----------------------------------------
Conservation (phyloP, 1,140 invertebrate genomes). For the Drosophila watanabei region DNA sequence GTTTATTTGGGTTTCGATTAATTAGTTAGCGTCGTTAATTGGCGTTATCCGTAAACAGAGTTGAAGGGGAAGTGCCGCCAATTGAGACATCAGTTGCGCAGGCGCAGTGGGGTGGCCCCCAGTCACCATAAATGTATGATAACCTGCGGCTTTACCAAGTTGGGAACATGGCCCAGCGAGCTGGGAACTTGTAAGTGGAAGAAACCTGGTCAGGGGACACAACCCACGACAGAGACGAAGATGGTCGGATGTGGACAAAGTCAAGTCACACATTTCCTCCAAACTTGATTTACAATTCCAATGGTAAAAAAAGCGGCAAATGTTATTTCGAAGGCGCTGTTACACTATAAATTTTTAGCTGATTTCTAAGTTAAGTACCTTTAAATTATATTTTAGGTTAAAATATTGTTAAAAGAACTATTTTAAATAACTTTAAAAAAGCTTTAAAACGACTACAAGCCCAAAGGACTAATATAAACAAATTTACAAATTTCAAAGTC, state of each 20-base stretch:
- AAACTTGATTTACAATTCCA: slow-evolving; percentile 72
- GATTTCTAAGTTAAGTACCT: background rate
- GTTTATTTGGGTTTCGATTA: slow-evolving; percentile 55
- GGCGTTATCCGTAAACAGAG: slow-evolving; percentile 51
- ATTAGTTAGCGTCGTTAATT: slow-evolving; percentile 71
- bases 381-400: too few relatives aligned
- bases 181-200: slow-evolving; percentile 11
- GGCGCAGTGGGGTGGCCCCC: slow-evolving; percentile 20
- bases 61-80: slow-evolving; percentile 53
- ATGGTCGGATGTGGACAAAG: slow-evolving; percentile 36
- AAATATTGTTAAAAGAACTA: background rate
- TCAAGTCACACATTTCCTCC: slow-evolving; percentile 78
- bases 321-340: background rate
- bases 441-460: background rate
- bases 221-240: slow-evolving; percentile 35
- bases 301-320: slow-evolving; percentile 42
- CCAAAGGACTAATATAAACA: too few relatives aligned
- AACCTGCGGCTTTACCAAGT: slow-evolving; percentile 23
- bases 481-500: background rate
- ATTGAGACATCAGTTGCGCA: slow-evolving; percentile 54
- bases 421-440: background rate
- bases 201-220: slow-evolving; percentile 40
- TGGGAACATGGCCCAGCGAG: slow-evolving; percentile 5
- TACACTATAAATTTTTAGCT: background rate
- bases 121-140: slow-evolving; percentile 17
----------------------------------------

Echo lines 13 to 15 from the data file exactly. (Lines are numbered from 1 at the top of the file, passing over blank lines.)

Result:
- TCAAGTCACACATTTCCTCC: slow-evolving; percentile 78
- bases 321-340: background rate
- bases 441-460: background rate